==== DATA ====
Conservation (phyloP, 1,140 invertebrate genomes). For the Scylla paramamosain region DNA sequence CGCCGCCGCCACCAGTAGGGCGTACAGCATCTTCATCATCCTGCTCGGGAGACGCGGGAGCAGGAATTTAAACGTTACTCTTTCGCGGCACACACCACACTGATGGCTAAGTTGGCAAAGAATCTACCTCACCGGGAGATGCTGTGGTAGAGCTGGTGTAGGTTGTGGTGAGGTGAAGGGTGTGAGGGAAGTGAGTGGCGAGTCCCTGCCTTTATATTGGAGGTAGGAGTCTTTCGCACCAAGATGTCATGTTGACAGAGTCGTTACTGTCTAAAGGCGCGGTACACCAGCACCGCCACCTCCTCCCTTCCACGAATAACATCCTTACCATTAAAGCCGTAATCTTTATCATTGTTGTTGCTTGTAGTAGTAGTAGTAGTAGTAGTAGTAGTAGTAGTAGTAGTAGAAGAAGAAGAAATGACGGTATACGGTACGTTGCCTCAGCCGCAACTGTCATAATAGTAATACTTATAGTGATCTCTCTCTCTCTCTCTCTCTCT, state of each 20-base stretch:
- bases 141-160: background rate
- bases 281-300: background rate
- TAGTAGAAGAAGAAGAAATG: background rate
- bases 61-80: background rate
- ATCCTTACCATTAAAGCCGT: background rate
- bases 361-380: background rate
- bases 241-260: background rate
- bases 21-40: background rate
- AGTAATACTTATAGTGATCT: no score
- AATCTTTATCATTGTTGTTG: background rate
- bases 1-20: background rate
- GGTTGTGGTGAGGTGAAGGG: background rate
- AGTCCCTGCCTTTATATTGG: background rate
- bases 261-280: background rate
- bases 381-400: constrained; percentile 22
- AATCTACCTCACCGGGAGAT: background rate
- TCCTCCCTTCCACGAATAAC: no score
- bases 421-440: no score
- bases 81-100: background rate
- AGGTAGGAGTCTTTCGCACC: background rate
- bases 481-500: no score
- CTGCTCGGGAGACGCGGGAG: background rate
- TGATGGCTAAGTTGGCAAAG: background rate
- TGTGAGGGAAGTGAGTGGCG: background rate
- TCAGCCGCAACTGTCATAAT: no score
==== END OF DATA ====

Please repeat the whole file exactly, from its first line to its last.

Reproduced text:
Conservation (phyloP, 1,140 invertebrate genomes). For the Scylla paramamosain region DNA sequence CGCCGCCGCCACCAGTAGGGCGTACAGCATCTTCATCATCCTGCTCGGGAGACGCGGGAGCAGGAATTTAAACGTTACTCTTTCGCGGCACACACCACACTGATGGCTAAGTTGGCAAAGAATCTACCTCACCGGGAGATGCTGTGGTAGAGCTGGTGTAGGTTGTGGTGAGGTGAAGGGTGTGAGGGAAGTGAGTGGCGAGTCCCTGCCTTTATATTGGAGGTAGGAGTCTTTCGCACCAAGATGTCATGTTGACAGAGTCGTTACTGTCTAAAGGCGCGGTACACCAGCACCGCCACCTCCTCCCTTCCACGAATAACATCCTTACCATTAAAGCCGTAATCTTTATCATTGTTGTTGCTTGTAGTAGTAGTAGTAGTAGTAGTAGTAGTAGTAGTAGTAGTAGAAGAAGAAGAAATGACGGTATACGGTACGTTGCCTCAGCCGCAACTGTCATAATAGTAATACTTATAGTGATCTCTCTCTCTCTCTCTCTCTCT, state of each 20-base stretch:
- bases 141-160: background rate
- bases 281-300: background rate
- TAGTAGAAGAAGAAGAAATG: background rate
- bases 61-80: background rate
- ATCCTTACCATTAAAGCCGT: background rate
- bases 361-380: background rate
- bases 241-260: background rate
- bases 21-40: background rate
- AGTAATACTTATAGTGATCT: no score
- AATCTTTATCATTGTTGTTG: background rate
- bases 1-20: background rate
- GGTTGTGGTGAGGTGAAGGG: background rate
- AGTCCCTGCCTTTATATTGG: background rate
- bases 261-280: background rate
- bases 381-400: constrained; percentile 22
- AATCTACCTCACCGGGAGAT: background rate
- TCCTCCCTTCCACGAATAAC: no score
- bases 421-440: no score
- bases 81-100: background rate
- AGGTAGGAGTCTTTCGCACC: background rate
- bases 481-500: no score
- CTGCTCGGGAGACGCGGGAG: background rate
- TGATGGCTAAGTTGGCAAAG: background rate
- TGTGAGGGAAGTGAGTGGCG: background rate
- TCAGCCGCAACTGTCATAAT: no score